Prostate Cancer Clinical Trial
Hypofractionated Radiation Therapy in Treating Participants With Prostate Cancer High-Risk Features Following Radical Prostatectomy
This phase II trial studies how well hypofractionated radiation therapy works in treating participants with prostate cancer high-risk features following radical prostatectomy. Hypofractionated radiation therapy delivers higher doses of radiation therapy over a shorter period of time and may kill more tumor cells and have fewer side effects.
I. To determine if stereotactic body radiation therapy (SBRT) would result in similar freedom from failure (FFF) than standard fractionation photon therapy.
I. After completion of radiation therapy, determine the incidence of grade 2 or greater genitourinary (GU) and gastrointestinal (GI) toxicity at 6 months (Common Terminology Criteria for Adverse Events [CTCAE] version 4).
II. After completion of radiation therapy, determine the incidence of grade 3 or greater GU and GI toxicity at 6 months (CTCAE version 4).
III. After completion of radiation therapy, determine the incidence of quality of life issues following completion of radiation therapy.
IV. After completion of radiation therapy, determine the incidence of impotence after the use of radiation therapy at 3 years.
V. After completion of radiation therapy, determine the incidence of freedom from biochemical failure (FFBF) at 5 years.
VI. After completion of radiation therapy, determine the incidence of clinical failure: local and/or distant at 5 years.
VII. After completion of radiation therapy, determine the incidence of salvage androgen deprivation use (SAD) at 5 years.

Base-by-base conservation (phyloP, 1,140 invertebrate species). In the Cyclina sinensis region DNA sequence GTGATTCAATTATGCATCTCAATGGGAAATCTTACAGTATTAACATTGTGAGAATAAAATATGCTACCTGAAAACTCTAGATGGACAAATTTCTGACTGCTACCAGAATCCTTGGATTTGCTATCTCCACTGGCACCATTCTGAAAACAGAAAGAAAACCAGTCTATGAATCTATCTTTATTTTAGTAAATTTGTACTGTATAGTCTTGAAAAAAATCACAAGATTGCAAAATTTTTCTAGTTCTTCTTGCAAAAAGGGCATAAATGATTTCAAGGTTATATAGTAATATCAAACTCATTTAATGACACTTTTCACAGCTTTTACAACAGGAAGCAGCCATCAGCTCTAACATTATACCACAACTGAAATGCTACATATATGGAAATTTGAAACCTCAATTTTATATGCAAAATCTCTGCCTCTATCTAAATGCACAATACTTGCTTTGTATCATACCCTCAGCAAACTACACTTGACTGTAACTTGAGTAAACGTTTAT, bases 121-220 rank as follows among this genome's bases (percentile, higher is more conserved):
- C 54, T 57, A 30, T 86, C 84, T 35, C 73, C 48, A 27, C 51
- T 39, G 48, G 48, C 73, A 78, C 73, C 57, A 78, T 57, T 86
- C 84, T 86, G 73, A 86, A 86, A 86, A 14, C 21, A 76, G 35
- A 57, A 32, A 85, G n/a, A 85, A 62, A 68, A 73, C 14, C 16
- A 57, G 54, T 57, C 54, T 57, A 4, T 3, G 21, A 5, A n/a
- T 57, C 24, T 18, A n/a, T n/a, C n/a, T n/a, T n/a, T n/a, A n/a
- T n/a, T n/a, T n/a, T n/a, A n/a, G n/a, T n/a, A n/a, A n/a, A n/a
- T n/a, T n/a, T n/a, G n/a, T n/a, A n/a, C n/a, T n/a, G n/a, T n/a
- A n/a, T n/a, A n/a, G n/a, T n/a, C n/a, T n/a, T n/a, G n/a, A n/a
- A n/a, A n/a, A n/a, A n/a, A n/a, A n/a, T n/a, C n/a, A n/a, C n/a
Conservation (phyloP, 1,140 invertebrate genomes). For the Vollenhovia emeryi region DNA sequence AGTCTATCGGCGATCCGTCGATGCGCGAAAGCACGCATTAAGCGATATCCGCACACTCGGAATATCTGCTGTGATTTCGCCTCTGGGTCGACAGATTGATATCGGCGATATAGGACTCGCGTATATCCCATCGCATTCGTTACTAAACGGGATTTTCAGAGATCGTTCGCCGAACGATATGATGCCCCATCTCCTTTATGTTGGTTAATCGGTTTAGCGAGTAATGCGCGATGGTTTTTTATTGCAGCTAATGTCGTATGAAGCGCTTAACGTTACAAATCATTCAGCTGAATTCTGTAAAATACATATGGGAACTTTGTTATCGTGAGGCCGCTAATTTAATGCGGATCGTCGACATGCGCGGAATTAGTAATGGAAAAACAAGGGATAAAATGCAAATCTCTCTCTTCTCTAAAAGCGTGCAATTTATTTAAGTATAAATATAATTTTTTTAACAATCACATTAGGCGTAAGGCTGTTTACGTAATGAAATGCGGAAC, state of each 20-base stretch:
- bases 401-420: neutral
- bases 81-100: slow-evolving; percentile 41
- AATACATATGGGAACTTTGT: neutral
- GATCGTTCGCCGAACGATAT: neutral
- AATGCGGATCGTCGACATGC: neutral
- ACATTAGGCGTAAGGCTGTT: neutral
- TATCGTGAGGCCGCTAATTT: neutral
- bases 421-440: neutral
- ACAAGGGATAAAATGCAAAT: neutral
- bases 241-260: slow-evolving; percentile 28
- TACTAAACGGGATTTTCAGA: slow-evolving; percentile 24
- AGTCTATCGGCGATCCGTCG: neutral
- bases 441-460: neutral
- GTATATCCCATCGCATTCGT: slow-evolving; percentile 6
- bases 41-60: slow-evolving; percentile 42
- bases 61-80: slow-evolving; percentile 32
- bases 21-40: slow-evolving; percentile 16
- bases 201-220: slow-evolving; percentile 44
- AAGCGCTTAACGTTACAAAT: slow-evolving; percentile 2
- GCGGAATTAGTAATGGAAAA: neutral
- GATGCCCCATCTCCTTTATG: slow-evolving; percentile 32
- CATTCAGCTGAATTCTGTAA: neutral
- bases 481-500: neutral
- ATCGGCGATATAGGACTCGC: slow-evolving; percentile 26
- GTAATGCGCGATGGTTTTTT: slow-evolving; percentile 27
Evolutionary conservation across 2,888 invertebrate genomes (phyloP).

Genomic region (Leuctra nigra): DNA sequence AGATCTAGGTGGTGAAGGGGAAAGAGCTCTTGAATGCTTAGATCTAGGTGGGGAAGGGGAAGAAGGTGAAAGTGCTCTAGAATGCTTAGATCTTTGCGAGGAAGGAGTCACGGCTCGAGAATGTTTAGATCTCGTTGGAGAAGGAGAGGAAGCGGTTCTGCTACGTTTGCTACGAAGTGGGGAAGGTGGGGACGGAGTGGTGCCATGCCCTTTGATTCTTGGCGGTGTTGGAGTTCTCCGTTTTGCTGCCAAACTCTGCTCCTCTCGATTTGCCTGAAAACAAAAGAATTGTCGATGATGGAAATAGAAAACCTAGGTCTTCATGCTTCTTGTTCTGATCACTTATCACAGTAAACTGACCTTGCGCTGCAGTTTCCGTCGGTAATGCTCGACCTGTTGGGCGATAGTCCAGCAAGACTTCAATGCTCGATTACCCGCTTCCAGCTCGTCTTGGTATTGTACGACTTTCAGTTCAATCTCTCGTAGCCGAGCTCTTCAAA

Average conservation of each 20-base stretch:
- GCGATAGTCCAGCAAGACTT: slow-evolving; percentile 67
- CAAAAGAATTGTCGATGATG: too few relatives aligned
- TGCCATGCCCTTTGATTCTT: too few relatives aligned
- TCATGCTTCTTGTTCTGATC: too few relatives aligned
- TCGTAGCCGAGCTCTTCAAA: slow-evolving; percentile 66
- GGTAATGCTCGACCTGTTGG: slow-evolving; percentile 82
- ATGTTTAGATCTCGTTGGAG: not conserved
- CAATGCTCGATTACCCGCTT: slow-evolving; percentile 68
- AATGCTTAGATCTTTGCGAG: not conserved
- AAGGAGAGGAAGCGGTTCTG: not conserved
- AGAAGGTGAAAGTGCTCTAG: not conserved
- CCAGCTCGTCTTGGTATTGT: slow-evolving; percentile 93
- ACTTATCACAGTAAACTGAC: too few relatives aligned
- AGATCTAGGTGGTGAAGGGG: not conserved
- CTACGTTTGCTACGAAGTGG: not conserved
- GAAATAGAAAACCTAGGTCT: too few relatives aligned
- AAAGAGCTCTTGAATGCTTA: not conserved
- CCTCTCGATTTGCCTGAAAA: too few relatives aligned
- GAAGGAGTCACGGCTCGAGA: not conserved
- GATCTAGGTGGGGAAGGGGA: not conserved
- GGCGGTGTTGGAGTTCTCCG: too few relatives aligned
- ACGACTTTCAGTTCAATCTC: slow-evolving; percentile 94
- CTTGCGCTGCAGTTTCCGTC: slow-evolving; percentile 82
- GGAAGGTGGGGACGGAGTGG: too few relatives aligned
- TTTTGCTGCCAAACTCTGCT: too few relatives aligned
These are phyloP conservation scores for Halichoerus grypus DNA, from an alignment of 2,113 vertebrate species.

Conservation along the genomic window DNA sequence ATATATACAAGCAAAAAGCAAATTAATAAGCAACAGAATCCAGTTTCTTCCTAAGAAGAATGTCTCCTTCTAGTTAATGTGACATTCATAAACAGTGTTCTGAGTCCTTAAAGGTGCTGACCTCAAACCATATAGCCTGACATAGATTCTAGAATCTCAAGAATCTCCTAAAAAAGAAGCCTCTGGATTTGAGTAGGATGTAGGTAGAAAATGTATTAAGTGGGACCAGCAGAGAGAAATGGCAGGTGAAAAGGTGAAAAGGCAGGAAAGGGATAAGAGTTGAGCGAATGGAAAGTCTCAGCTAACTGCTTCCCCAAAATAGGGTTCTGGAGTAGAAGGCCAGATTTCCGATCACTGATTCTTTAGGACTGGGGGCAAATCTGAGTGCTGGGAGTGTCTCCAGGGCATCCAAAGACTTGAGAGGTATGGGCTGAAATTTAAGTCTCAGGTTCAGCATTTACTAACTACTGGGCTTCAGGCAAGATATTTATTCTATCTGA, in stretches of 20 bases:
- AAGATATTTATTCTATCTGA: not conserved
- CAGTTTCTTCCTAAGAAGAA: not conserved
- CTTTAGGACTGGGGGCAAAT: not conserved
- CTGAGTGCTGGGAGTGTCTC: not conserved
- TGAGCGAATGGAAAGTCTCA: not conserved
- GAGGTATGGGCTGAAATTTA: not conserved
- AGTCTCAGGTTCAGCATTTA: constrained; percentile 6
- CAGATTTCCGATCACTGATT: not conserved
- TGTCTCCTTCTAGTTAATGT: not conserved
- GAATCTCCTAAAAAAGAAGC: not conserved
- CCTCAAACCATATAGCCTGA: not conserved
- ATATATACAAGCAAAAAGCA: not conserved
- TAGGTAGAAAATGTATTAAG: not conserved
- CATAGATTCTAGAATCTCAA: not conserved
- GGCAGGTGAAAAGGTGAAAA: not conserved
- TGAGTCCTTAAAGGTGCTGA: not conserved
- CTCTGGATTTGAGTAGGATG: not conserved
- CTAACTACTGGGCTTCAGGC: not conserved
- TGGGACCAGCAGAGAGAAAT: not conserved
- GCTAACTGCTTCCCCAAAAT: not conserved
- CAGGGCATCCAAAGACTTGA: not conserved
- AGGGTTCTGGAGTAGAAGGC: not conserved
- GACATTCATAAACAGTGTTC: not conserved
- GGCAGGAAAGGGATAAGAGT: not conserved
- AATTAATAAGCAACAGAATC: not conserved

VIII. After completion of radiation therapy, determine the incidence of progression free survival: using clinical, biochemical and SAD as events at 5 years.
IX. After completion of radiation therapy, determine the incidence of overall survival at 5 years.
X. After completion of radiation therapy, determine the incidence of disease-specific survival at 5 years.
XI. Determine the impact of radiation therapy on quality of life. XII. Determine overall GI and GU toxicity. XIII. Determine prostate and normal structure movement during radiation therapy (RT) with the use of scans.
XIV. Correlate pathologic and radiologic findings with outcomes. XV. Correlate pre-RT prostate specific antigen (PSA) levels with outcomes. XVI. Correlate variation in proton therapy or x-ray dosimetry and outcomes. XVII. Develop a quality assurance process for prostate proton therapy. XVIII. Prospectively collect information that will help to define dose-volume relationships of normal structures with acute and chronic toxicity.
XIX. Allow for future research of pathologic risk factors that may influence prognosis; this information will help us to attempt to characterize their presence in prostate cancer with high risk features after prostatectomy and their potential effect on outcomes.
XX. Possibly compare dosimetric parameters of an IMRT plan with the proton therapy radiation plan.
OUTLINE: Participants are assigned to 1 of 3 groups.
GROUP I: Participants undergo hypofractionated radiation therapy over 15-30 minutes every other day over 2 weeks, for 5 treatments.